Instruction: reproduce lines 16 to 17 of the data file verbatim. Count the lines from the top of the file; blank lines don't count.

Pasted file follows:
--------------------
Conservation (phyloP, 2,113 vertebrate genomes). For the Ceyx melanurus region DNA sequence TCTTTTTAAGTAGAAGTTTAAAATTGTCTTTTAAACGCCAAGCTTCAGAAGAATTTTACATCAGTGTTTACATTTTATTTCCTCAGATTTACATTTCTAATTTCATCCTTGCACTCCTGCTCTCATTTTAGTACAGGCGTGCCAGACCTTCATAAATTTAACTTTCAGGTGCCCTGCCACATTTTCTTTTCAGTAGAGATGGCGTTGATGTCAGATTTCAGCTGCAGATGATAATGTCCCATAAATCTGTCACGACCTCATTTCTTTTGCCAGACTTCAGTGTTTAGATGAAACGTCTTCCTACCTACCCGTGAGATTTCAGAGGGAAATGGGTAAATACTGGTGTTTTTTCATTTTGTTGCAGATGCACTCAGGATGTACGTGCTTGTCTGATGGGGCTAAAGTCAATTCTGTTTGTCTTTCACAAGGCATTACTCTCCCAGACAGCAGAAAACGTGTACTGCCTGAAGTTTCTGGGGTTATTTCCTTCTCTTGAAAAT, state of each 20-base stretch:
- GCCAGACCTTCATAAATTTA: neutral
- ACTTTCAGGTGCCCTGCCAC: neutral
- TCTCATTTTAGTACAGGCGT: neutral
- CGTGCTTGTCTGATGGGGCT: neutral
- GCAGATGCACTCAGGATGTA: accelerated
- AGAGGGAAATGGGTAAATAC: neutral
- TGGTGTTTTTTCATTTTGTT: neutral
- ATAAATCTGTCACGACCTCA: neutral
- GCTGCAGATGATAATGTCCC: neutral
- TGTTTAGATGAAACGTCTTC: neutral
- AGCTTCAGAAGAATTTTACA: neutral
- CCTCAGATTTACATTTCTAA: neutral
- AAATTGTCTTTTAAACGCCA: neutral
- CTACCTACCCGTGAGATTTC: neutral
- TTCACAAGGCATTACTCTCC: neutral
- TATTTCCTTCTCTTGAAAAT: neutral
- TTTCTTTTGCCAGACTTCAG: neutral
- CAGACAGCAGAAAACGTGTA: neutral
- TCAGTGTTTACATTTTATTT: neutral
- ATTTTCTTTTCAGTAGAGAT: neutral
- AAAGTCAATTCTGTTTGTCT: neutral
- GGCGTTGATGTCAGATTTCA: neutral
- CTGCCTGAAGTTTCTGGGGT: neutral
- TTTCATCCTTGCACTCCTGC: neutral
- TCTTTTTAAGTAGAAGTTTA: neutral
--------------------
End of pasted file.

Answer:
- TTCACAAGGCATTACTCTCC: neutral
- TATTTCCTTCTCTTGAAAAT: neutral